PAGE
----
An Emptied COVID Border

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An Emptied COVID Border

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Being a dual-citizen has its perks under normal circumstances, but was incredibly useful when the United States-Canada border was closed amidst the pandemic. Every summer, my family and I do the road trip from Denver, Colorado, all the way to my grandparents' cottage in northern Ontario. However, this year, all unnecessary travel was completely restricted to non-citizens. Since we are all dual-citizens, we were allowed to enter, given we complete a 14-day quarantine before seeing anyone. It had been almost a year since my Granpa had a massive heart attack, and then survived triple-bypass surgery. Thus, my family and I thought traveling and completing the quarantine would be worth the risk if it meant we got to see them. Masked up, we drove across the Blue Water Bridge between Sarnia Ont. and Port Huron, Michigan. Normally, this bridge would be filled with cars and trucks, backed up in a 30-45 minute long line. COVID changed that. As we approached the border station, there were no other cars or trucks in sight. We slowly entered the only open crossing lane, and eerily, everything proceeded relatively normally. The pandemic killed travel, especially international movement; but I never would have expected to be the only vehicle crossing into Canada. It felt so unnatural and was an abnormal experience I hope I never see again.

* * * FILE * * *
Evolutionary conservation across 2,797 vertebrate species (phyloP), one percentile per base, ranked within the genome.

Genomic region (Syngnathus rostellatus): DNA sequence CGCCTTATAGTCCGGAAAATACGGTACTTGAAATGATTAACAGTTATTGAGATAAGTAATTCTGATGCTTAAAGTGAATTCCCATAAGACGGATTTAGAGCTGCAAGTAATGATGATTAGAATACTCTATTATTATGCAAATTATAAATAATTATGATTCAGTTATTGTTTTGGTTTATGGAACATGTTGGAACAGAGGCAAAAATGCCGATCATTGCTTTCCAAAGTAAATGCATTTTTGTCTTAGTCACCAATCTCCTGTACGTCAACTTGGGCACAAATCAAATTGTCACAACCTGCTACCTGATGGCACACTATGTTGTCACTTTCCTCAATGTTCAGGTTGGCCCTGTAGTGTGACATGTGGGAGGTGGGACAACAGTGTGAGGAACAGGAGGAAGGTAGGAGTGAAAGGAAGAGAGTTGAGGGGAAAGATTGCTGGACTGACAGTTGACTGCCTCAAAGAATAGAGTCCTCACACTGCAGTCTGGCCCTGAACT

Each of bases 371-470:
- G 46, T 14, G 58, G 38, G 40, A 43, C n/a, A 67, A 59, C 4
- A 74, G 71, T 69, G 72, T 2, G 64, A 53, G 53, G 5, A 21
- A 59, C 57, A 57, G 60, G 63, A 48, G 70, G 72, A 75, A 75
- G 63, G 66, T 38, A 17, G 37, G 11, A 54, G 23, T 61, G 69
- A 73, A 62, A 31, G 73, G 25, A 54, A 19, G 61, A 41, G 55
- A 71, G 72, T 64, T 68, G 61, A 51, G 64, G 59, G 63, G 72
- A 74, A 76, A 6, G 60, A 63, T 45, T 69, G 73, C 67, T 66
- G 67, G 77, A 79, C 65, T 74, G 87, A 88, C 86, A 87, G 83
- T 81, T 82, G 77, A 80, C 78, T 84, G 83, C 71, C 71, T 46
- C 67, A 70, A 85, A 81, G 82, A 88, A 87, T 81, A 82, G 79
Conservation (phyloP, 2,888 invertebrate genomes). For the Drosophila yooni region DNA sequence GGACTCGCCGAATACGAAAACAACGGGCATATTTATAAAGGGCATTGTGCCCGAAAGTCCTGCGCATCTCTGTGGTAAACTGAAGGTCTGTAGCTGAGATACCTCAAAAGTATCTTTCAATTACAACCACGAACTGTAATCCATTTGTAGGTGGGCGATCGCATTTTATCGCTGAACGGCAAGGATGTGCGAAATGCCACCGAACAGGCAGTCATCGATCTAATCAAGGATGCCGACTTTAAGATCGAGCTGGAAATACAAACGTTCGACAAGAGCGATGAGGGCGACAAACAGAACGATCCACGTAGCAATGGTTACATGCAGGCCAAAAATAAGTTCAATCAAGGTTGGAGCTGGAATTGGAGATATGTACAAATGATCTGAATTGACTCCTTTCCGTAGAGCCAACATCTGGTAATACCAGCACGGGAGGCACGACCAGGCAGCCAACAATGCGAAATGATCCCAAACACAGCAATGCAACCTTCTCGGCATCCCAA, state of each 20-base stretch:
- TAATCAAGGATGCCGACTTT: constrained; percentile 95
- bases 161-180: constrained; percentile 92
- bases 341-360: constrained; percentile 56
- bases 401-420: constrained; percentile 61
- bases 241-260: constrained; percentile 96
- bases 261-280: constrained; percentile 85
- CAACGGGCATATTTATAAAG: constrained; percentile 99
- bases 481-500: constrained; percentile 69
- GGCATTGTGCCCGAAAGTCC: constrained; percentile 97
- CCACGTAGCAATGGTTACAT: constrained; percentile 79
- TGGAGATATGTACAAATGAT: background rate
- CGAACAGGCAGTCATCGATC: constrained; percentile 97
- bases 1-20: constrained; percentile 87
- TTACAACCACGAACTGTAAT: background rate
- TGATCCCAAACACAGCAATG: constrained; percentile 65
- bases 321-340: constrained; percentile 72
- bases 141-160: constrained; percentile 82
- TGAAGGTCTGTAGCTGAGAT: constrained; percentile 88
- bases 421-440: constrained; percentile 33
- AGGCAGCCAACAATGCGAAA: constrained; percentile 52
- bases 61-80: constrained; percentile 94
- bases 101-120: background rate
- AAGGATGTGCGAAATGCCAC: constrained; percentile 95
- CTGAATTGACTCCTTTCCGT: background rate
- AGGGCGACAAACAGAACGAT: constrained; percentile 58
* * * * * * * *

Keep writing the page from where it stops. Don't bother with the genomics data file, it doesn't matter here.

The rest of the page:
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This item was submitted on December 2, 2020 by Justin MacLennan using the form “Share Your Story” on the site “A Journal of the Plague Year”:

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